This same problem also dogs those of us in the “skeptical movement”. I am pretty sure astrology is baloney. However, life is too short for me to invest my time learning it in sufficient detail to debunk it. This is particularly true since astrology has different mutually incompatible schools. Evolution denier’s ideas seem to mutate faster than a white moth on a grey wall! Lucky for me, there are organizations like NESS, the JREF, and CSICOP that have people willing to study this stuff. Thanks. :!:

Offline gost

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Adams interview
« Reply #3 on: July 18, 2006, 08:36:57 AM »
Welcome to the boards, Denis. Always nice to have another doc around.

You raise an interesting point about the genesis of this type of thinking. I have encountered others with this ability to maintain a skewed perspective despite overwhelming contrary evidence. It does not seem to be related to intelligence, but rather, an ability to completely ignore that which does not fit the mindset. I don't know if "disordered" thinking is the right term, however. It almost seems like an obsessive (forty years!) ordering of data in an unexpected way. The most disturbing part was what seemed like an honest belief that soon the world will realize what a genius Neal Adams is.

After perusing his web site, New Model of the Universe, I've actually come to realize that Neal Adams was actually quite restrained during the SGTTU episode. His false modesty is nowhere to be seen, and is in fact replaced by an even stronger arrogance than we heard on the podcast. An angry arrogance. Here's an example:

Quote from: "Neal Adams"
You see the landmasses of Earth? The water is taken away so that you don't become confused (as scientists apparently are!) and think that land masses float like rafts in the water. (I'm gritting and grinding my teeth at the incredible stupidity of scientists using word float when referring to continental movement. For example, India they say 'broke off' of Africa and 'floated' across the Indian Ocean, to 'crash' into Asia. "Crash into Asia?" They say this stupid thing! Stupid-stupid-stupid hel-lo stupid! Do you believe this?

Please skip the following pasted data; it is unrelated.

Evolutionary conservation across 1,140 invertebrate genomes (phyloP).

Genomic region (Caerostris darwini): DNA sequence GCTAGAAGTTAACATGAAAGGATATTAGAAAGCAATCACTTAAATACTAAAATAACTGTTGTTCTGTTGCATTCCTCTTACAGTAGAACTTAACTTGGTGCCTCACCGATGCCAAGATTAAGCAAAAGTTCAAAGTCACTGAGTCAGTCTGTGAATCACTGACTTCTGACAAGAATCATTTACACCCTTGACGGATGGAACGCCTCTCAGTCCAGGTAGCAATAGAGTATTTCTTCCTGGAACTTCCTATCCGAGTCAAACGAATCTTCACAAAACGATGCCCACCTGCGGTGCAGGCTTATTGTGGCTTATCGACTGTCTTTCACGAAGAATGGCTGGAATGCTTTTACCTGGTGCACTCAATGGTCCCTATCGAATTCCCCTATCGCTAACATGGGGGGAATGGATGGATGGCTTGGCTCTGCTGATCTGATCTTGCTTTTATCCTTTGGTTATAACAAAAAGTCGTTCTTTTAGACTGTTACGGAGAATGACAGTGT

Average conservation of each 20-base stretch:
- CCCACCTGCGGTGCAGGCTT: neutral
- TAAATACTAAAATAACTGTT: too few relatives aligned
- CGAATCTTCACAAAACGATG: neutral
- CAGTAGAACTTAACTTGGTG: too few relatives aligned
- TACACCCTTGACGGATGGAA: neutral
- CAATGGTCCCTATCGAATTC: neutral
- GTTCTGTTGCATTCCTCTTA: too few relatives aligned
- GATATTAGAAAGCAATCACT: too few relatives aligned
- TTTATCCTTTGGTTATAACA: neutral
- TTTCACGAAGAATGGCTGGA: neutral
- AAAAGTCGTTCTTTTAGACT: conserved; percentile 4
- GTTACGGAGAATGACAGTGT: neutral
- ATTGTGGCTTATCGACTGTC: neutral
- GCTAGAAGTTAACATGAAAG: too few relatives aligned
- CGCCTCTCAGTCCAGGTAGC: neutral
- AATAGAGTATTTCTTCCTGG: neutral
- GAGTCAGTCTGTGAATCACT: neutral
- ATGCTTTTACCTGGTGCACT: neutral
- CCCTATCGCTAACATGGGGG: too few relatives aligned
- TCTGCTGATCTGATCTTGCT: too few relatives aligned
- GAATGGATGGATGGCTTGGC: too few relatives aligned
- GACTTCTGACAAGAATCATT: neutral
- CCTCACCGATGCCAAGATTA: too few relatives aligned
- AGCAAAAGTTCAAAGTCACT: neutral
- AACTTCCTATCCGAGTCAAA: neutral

Ultimately, I guess what I find most disturbing, is that this guy has the ability to persuade not with science, but with comicbook art: Earth Project

Ah, the power of graphic arts!
Quote from: "Neal Adams"
Of course if I explain it all, I won't be able to sell you my tape and my book.

Offline obstreperous

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Interview
« Reply #4 on: July 18, 2006, 09:48:27 AM »
My vote is in favor of allowing the guest to put their ideas out with interruption for clarification not necessarily debunking.

Why?

1.  It's nice in this world of argumentative shouting matches and rude hosts on radio shows to be able to point out that because we depend on facts not on volume, we have no fear or feel no anxiety about letting people with new ideas present them rather than defend them.  

2.  Often, perhaps because they are more accustomed to being defensive, when given the time to really explain their ideas in full, without attacks, the absurdities come out cleanly and completely.  When you have a ridiculous claim, it is easy to prepare against potential attacks, it is much harder to just to present all at once your idea in a coherent and logically consistent manner.  You may end up saying things like "I don't believe in gravity" which probably does more to discredit you than any argument from the host which may come across as bullying and elicit sympathetic inclinations to less skeptical listeners.